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Early Detection of Alzheimer's  Disease using PiB and FDG PET
Cohen AD and Klunk WE
Neurobiology of Disease, 72:117-122, 2014


The use of biomarkers in the detection of early and preclinical Alzheimer's disease has become of central importance following publication of the revised criteria for the diagnosis of Alzheimer’s disease, mild cognitive impairment and preclinical Alzheimer’s disease by the National Institute on Aging and the Alzheimer's Association.  
Drs. Ann Cohen and William Klunk, members of the Department of Psychiatry faculty and prominent researchers at the University of Pittsburgh Alzheimer Disease Research Center, reviewed the literature and focused on the use of Pittsburgh Compound-B and Fluor-2-deoxy-D-glucose-PET, and their relationship to one another. They found that the use of in vivo amyloid imaging agents (such as PiB) and markers of neurodegeneration (such as FDG) are able to detect early Alzheimer’s disease pathological changes and subsequent neurodegeneration.  Therefore, imaging with PiB and FDG-PET has many potential clinical benefits including early or, perhaps, preclinical detection of Alzheimer’s disease and accurately distinguishing Alzheimer’s disease from dementias of other etiologies in patients presenting with mild or atypical symptoms or confounding comorbidities in which the diagnostic distinction is difficult to make clinically.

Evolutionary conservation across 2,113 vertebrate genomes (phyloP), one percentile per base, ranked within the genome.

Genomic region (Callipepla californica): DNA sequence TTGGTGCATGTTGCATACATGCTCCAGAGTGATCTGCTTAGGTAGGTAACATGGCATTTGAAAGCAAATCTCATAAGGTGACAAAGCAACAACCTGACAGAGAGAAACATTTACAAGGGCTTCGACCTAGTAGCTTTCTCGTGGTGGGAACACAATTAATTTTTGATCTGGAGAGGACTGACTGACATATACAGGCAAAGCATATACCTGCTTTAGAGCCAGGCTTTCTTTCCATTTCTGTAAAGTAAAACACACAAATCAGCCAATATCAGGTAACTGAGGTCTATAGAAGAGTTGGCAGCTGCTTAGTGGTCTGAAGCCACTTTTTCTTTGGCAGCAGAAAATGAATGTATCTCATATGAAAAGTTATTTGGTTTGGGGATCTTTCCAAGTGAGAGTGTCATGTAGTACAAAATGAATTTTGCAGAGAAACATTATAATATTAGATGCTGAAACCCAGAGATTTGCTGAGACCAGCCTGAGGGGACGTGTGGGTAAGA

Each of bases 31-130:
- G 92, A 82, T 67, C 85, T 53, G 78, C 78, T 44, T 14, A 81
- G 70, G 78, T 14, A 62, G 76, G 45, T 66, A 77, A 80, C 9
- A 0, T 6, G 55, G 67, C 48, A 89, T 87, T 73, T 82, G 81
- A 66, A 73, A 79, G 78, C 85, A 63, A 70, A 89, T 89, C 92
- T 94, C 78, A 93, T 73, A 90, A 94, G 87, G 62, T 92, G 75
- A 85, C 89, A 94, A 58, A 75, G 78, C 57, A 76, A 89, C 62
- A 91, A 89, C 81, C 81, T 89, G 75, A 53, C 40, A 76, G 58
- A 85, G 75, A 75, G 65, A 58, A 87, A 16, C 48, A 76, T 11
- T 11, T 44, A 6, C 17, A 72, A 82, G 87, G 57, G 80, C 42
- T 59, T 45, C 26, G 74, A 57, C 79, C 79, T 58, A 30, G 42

From a research perspective, this allows investigators to study relationships between amyloid pathology and changes in cognition, brain structure, and function across the continuum from normal aging to mild cognitive impairment to Alzheimer’s disease.   

Contributors:
Ann D. Cohen, PhD and William E. Klunk, MD, PhD (University of Pittsburgh Department of Psychiatry)

This article appeared in the December 2014 issue of the journal Neurobiology of Disease. Click here to view the abstract.